Knowing all of these things on an intellectual level, however, does not honestly help very much in the reality of everyday life. I think of Truman Capote, who needed so much affirmation from people because his wounds were so deep. I think of how he drained them emotionally. I don’t want to be the sort of person who takes and takes from my family and friends without giving back. I never want to be the kind of teacher whose self-esteem is so tied up in how the students respond to me that I fail utterly at earning their respect. I don’t think I am any of these things, but I worry about it a lot.Ridiculous thoughts that are lies from Satan keep me awake at night-and even as I write this, I know it might happen again tomorrow. I still walk the tightrope.

                In the movie “The Perks of Being a Wallflower”, my favorite line, said by an English teacher to a lonely young man, is “We accept the love we think we deserve.” It’s true. I see it all the time, particularly with young ladies who don’t see their beauty and worth and will allow themselves to be treated like dirt. But I see it with young men, too. With them it is usually different as they build walls of sarcasm and hostility, purposely making themselves unlovable so they won’t be hurt any more. I did all of those things. I tried it all. None of it worked. To this day, I still find it hard to accept praise, to receive unconditional love. I had a great family, but the abuse I suffered at the hands of my peers unfortunately often overshadowed it. I also accepted Christ at a young age, but the vile words of classmates often made me forget that God made me beautiful.

                “Strong animals know when your hearts are weak. “ Thus says little Hushpuppy in “Beasts of the Southern Wild”, a movie that I love so much because it speaks such truth. The people who get some kind of joy from hurting those who are weaker know exactly who we are, and they attack. That gives them power. Logically, the thing to do would be to not let them see that they have hurt us, but that’s easier said than done. I got better at it over time. In fact, I am so good at it now that I don’t let people know they have hurt me even when it would be more beneficial for everyone if I did so. I push it way, way down. Sometimes I feel stuffed to the brim, as though I will explode. Sometimes I do explode-at the wrong people, the ones closest to me. To this day,I am not “all right”.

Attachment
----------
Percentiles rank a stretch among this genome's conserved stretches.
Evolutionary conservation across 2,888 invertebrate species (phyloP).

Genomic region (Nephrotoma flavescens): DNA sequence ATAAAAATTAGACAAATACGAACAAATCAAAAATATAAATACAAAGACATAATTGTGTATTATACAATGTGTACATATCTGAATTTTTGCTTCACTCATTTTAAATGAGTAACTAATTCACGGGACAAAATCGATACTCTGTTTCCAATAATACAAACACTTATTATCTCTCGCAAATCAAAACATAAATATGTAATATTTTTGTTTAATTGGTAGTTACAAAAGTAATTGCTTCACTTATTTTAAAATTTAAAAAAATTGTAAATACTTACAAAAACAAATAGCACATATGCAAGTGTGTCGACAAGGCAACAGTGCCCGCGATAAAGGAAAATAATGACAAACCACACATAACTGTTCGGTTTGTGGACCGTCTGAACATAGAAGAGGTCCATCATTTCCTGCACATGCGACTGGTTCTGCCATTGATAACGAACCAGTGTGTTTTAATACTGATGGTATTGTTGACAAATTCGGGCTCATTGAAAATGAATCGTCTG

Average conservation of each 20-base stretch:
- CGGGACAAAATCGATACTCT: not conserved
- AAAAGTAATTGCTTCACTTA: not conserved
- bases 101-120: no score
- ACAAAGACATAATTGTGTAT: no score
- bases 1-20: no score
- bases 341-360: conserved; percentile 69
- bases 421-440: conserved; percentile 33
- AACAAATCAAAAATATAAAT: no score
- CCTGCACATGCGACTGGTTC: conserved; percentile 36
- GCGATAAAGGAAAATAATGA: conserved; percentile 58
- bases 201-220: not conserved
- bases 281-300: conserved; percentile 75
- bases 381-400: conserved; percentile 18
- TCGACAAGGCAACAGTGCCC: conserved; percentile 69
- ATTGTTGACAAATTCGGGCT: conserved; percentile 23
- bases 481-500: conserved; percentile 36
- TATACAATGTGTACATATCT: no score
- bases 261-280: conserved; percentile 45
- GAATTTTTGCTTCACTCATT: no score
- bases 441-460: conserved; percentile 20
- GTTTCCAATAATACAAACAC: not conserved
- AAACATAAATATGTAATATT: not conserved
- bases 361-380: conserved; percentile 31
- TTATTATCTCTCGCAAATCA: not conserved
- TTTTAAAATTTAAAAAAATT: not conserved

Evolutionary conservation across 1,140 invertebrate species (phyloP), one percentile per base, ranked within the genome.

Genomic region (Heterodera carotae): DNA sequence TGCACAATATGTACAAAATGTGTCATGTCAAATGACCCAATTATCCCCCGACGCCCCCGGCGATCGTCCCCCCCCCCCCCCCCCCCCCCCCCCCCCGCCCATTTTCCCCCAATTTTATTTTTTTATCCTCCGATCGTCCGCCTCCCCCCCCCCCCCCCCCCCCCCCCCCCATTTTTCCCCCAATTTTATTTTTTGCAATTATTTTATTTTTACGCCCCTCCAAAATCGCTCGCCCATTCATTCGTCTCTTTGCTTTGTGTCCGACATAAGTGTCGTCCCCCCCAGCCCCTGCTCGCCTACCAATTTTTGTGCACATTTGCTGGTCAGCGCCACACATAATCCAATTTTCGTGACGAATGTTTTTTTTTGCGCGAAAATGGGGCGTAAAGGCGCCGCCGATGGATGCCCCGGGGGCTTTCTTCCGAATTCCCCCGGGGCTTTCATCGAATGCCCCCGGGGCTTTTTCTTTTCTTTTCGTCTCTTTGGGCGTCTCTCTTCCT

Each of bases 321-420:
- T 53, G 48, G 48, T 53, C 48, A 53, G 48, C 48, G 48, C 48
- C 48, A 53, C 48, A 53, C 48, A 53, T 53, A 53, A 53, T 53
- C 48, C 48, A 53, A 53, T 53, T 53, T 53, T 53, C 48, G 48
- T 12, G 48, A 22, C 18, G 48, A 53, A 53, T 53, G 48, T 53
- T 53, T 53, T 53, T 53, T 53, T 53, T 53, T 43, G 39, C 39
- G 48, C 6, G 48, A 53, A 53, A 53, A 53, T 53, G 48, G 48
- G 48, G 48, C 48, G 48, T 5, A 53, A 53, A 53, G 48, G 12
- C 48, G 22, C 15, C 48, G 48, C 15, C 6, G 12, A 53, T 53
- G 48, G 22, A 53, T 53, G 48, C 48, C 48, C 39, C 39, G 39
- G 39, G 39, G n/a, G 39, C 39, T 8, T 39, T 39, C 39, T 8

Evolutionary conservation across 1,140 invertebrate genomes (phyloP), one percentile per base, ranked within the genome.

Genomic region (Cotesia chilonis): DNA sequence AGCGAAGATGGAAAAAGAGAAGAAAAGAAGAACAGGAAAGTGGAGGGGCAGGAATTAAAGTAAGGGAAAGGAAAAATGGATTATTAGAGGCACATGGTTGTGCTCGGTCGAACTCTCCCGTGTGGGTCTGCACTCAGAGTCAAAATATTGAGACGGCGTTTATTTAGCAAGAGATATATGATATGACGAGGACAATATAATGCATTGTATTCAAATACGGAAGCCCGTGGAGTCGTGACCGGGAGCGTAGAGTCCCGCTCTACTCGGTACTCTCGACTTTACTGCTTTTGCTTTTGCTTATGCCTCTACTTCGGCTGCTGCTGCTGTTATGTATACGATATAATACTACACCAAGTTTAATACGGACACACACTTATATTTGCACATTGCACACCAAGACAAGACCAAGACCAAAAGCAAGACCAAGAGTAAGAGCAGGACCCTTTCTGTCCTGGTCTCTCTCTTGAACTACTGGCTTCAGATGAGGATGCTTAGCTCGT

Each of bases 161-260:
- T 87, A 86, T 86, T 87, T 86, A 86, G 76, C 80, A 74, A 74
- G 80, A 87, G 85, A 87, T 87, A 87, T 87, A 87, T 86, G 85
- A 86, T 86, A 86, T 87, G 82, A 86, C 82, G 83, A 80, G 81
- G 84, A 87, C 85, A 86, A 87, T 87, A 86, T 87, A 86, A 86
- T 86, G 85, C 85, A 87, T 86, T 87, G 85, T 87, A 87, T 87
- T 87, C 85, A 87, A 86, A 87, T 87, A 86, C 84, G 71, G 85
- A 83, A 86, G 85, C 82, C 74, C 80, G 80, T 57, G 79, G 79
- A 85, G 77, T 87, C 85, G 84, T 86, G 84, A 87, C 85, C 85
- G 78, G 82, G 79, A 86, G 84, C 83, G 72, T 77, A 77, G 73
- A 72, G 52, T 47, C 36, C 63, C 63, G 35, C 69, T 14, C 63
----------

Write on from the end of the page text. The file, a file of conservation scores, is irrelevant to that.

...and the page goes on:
What I am, though, is forgiven and loved, not only by family, friends, and students, but by a big incredible God.When you come right down to it, no one is all right. Everyone is broken, be it a little or a lot. We want to do God’s job and fix each other, but we can’t. What we can do is love each other, help each other, and encourage other. We can pray for each other and support each other. “I see that I’m a little piece in a big, big universe,” says Hushpuppy. Indeed, we all are. Some of us may feel that we don’t fit, that there’s no room for our particular piece of the puzzle, but we all do.

and if you can’t see anything beautiful about yourself
get a better mirror
look a little closer
stare a little longer
because there’s something inside you
that made you keep trying

                The best mirror is God Himself. Look at Him, the One Who created us and sees only beauty, the One Who puts a spark of Himself into us all, and gives us life. He was the Something inside me that made me keep trying, even when I felt that I was on the edge of falling off the edge of the world. Those words that still echo down through the years can be drowned out by the Song, but I have to let that happen. I have to ask Him to silence those other voices and show me the mirror that reflects Truth and reveal to me daily that I am more than what I perceive myself to be-not because I am any better than anyone else, or any better than I ever have been, but because I am allowing Him to work through me.

“ Our lives will only ever always continue to be a balancing act that has less to do with pain and more to do with beauty.”

No comments:

Post a Comment